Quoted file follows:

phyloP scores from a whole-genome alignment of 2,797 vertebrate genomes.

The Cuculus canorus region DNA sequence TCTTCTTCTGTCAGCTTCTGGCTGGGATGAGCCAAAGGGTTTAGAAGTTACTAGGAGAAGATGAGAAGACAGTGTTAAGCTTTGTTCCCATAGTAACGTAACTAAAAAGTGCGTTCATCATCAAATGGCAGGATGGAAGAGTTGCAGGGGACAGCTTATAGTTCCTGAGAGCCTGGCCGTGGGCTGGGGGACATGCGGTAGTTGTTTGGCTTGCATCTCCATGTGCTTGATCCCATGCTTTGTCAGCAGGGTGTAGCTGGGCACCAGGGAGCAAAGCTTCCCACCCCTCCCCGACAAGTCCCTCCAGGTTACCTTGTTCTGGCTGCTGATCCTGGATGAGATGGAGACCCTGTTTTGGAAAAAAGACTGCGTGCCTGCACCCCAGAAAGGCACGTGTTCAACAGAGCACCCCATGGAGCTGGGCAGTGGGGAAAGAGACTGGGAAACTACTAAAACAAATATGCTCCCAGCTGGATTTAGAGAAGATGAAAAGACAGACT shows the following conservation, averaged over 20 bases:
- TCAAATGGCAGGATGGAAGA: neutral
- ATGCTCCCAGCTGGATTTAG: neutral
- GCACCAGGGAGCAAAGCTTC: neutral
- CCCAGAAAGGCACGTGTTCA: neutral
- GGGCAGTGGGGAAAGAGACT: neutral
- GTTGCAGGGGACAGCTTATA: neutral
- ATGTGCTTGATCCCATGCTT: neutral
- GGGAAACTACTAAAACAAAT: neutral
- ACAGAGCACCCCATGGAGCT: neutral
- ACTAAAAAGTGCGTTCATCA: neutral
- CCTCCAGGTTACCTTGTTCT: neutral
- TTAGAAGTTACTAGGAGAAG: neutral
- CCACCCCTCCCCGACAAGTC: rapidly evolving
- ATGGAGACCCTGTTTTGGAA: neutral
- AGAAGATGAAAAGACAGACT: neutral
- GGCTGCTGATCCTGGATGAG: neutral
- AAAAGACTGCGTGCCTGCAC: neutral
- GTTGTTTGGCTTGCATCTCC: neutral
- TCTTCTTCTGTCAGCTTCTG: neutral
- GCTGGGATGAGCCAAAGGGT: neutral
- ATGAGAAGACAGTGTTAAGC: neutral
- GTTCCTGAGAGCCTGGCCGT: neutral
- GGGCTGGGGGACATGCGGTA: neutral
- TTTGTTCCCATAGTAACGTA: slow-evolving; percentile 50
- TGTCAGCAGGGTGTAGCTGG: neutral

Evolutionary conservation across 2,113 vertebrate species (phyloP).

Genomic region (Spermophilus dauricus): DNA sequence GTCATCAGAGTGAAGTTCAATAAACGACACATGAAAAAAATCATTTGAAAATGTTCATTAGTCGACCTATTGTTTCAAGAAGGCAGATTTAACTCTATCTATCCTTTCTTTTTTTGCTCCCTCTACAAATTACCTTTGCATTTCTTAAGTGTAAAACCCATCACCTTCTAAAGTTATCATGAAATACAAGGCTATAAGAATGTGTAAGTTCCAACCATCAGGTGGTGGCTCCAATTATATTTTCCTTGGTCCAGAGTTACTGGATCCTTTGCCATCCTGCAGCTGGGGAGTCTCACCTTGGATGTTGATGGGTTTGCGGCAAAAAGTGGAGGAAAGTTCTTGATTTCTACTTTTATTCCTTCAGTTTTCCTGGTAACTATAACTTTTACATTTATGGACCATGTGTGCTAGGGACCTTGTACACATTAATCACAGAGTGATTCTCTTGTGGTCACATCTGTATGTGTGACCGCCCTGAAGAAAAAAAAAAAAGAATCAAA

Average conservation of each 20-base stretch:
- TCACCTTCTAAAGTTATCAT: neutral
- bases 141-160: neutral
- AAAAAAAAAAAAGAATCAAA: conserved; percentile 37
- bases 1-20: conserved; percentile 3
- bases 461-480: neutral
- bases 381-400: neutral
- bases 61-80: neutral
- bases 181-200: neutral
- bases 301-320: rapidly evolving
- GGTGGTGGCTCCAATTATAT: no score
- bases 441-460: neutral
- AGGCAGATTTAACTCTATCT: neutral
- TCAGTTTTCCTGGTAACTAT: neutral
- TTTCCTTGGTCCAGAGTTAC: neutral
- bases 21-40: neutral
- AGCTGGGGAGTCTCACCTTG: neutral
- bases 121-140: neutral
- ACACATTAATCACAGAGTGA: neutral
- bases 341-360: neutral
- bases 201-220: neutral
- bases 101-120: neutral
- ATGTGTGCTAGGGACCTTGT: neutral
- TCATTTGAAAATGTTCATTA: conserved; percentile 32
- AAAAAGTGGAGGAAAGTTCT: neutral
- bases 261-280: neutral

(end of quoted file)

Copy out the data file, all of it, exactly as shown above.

phyloP scores from a whole-genome alignment of 2,797 vertebrate genomes.

The Cuculus canorus region DNA sequence TCTTCTTCTGTCAGCTTCTGGCTGGGATGAGCCAAAGGGTTTAGAAGTTACTAGGAGAAGATGAGAAGACAGTGTTAAGCTTTGTTCCCATAGTAACGTAACTAAAAAGTGCGTTCATCATCAAATGGCAGGATGGAAGAGTTGCAGGGGACAGCTTATAGTTCCTGAGAGCCTGGCCGTGGGCTGGGGGACATGCGGTAGTTGTTTGGCTTGCATCTCCATGTGCTTGATCCCATGCTTTGTCAGCAGGGTGTAGCTGGGCACCAGGGAGCAAAGCTTCCCACCCCTCCCCGACAAGTCCCTCCAGGTTACCTTGTTCTGGCTGCTGATCCTGGATGAGATGGAGACCCTGTTTTGGAAAAAAGACTGCGTGCCTGCACCCCAGAAAGGCACGTGTTCAACAGAGCACCCCATGGAGCTGGGCAGTGGGGAAAGAGACTGGGAAACTACTAAAACAAATATGCTCCCAGCTGGATTTAGAGAAGATGAAAAGACAGACT shows the following conservation, averaged over 20 bases:
- TCAAATGGCAGGATGGAAGA: neutral
- ATGCTCCCAGCTGGATTTAG: neutral
- GCACCAGGGAGCAAAGCTTC: neutral
- CCCAGAAAGGCACGTGTTCA: neutral
- GGGCAGTGGGGAAAGAGACT: neutral
- GTTGCAGGGGACAGCTTATA: neutral
- ATGTGCTTGATCCCATGCTT: neutral
- GGGAAACTACTAAAACAAAT: neutral
- ACAGAGCACCCCATGGAGCT: neutral
- ACTAAAAAGTGCGTTCATCA: neutral
- CCTCCAGGTTACCTTGTTCT: neutral
- TTAGAAGTTACTAGGAGAAG: neutral
- CCACCCCTCCCCGACAAGTC: rapidly evolving
- ATGGAGACCCTGTTTTGGAA: neutral
- AGAAGATGAAAAGACAGACT: neutral
- GGCTGCTGATCCTGGATGAG: neutral
- AAAAGACTGCGTGCCTGCAC: neutral
- GTTGTTTGGCTTGCATCTCC: neutral
- TCTTCTTCTGTCAGCTTCTG: neutral
- GCTGGGATGAGCCAAAGGGT: neutral
- ATGAGAAGACAGTGTTAAGC: neutral
- GTTCCTGAGAGCCTGGCCGT: neutral
- GGGCTGGGGGACATGCGGTA: neutral
- TTTGTTCCCATAGTAACGTA: slow-evolving; percentile 50
- TGTCAGCAGGGTGTAGCTGG: neutral

Evolutionary conservation across 2,113 vertebrate species (phyloP).

Genomic region (Spermophilus dauricus): DNA sequence GTCATCAGAGTGAAGTTCAATAAACGACACATGAAAAAAATCATTTGAAAATGTTCATTAGTCGACCTATTGTTTCAAGAAGGCAGATTTAACTCTATCTATCCTTTCTTTTTTTGCTCCCTCTACAAATTACCTTTGCATTTCTTAAGTGTAAAACCCATCACCTTCTAAAGTTATCATGAAATACAAGGCTATAAGAATGTGTAAGTTCCAACCATCAGGTGGTGGCTCCAATTATATTTTCCTTGGTCCAGAGTTACTGGATCCTTTGCCATCCTGCAGCTGGGGAGTCTCACCTTGGATGTTGATGGGTTTGCGGCAAAAAGTGGAGGAAAGTTCTTGATTTCTACTTTTATTCCTTCAGTTTTCCTGGTAACTATAACTTTTACATTTATGGACCATGTGTGCTAGGGACCTTGTACACATTAATCACAGAGTGATTCTCTTGTGGTCACATCTGTATGTGTGACCGCCCTGAAGAAAAAAAAAAAAGAATCAAA

Average conservation of each 20-base stretch:
- TCACCTTCTAAAGTTATCAT: neutral
- bases 141-160: neutral
- AAAAAAAAAAAAGAATCAAA: conserved; percentile 37
- bases 1-20: conserved; percentile 3
- bases 461-480: neutral
- bases 381-400: neutral
- bases 61-80: neutral
- bases 181-200: neutral
- bases 301-320: rapidly evolving
- GGTGGTGGCTCCAATTATAT: no score
- bases 441-460: neutral
- AGGCAGATTTAACTCTATCT: neutral
- TCAGTTTTCCTGGTAACTAT: neutral
- TTTCCTTGGTCCAGAGTTAC: neutral
- bases 21-40: neutral
- AGCTGGGGAGTCTCACCTTG: neutral
- bases 121-140: neutral
- ACACATTAATCACAGAGTGA: neutral
- bases 341-360: neutral
- bases 201-220: neutral
- bases 101-120: neutral
- ATGTGTGCTAGGGACCTTGT: neutral
- TCATTTGAAAATGTTCATTA: conserved; percentile 32
- AAAAAGTGGAGGAAAGTTCT: neutral
- bases 261-280: neutral